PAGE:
John List

‘They are all so innocent.’ Our hit podcast details how John List carried out one of N.J.’s worst killings.

The investigators remained at the house all night on Dec. 7, 1971, and into the next day. They bagged evidence, from bloodied paper towels to the murder weapons John List had carefully left for them. They took photographs of the mansion on the hill in Westfield, from the bodies of the List family members right down to the dead fish in their tank.
Picture for ‘They are all so innocent.’ Our hit podcast details how John List carried out one of N.J.’s worst killings.

Sun Prairie alum John List talks about new book at chamber lunch

John A. List has traveled a long way academically since his time at Sun Prairie High School — from being a student in Pete Twedell’s class questioning the effectiveness of the Drug Abuse Resistance Education (DARE) program to being the Kenneth C. Griffin Distinguished Service Professor of Economics at the University of Chicago.

John List murdered his family, then vanished. The lasting scars left by 1 of N.J.’s most notorious killers.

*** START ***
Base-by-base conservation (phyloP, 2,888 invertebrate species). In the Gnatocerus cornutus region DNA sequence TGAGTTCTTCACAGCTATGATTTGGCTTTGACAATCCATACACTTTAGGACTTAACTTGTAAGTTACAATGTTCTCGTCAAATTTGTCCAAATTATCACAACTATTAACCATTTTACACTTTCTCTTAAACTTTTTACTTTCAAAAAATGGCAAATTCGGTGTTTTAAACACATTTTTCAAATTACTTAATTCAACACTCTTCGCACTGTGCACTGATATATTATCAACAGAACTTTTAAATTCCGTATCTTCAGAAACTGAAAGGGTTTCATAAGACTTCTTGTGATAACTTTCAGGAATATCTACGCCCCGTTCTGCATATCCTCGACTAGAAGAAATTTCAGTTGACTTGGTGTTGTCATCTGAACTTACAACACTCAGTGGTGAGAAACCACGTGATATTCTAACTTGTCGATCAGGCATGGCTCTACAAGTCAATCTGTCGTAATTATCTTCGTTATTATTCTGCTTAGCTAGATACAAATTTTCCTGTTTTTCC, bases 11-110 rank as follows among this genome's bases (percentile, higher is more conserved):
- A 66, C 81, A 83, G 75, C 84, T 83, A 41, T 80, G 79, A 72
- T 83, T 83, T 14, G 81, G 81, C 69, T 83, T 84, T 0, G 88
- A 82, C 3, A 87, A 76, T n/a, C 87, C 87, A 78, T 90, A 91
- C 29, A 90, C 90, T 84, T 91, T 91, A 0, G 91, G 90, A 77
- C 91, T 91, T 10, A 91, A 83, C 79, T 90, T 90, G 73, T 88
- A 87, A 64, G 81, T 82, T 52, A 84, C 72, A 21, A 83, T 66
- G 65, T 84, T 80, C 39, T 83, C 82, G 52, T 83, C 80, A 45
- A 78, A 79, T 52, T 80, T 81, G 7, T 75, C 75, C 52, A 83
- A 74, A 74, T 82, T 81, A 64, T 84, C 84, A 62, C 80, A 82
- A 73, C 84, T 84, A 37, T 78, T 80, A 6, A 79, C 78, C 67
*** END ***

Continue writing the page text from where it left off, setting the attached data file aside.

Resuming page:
Breakfast was finished, the milk delivery accepted and the three kids sent off to school when John List retrieved two old handguns from the garage. He took a deep breath and walked into the kitchen of his spacious Westfield home sometime after 9 in the morning on Nov. 9, 1971. Then he raised the Steyr pistol and shot his wife of nearly 20 years near her left ear.

The John List project: About the reporting

Father Wants Us Dead, NJ Advance Media’s examination of the 1971 John List murders and their legacy, was the culmination of a year-long effort. Reporters Rebecca Everett and Jessica Remo reached out to more than 100 people associated with the case and interviewed nearly 50 of them. They also pored over hundreds of pages of documents obtained from the FBI, police and prosecutors. The result, published Sunday, is a 15,000-word investigative retrospective into the depraved crime 50 years after it occurred.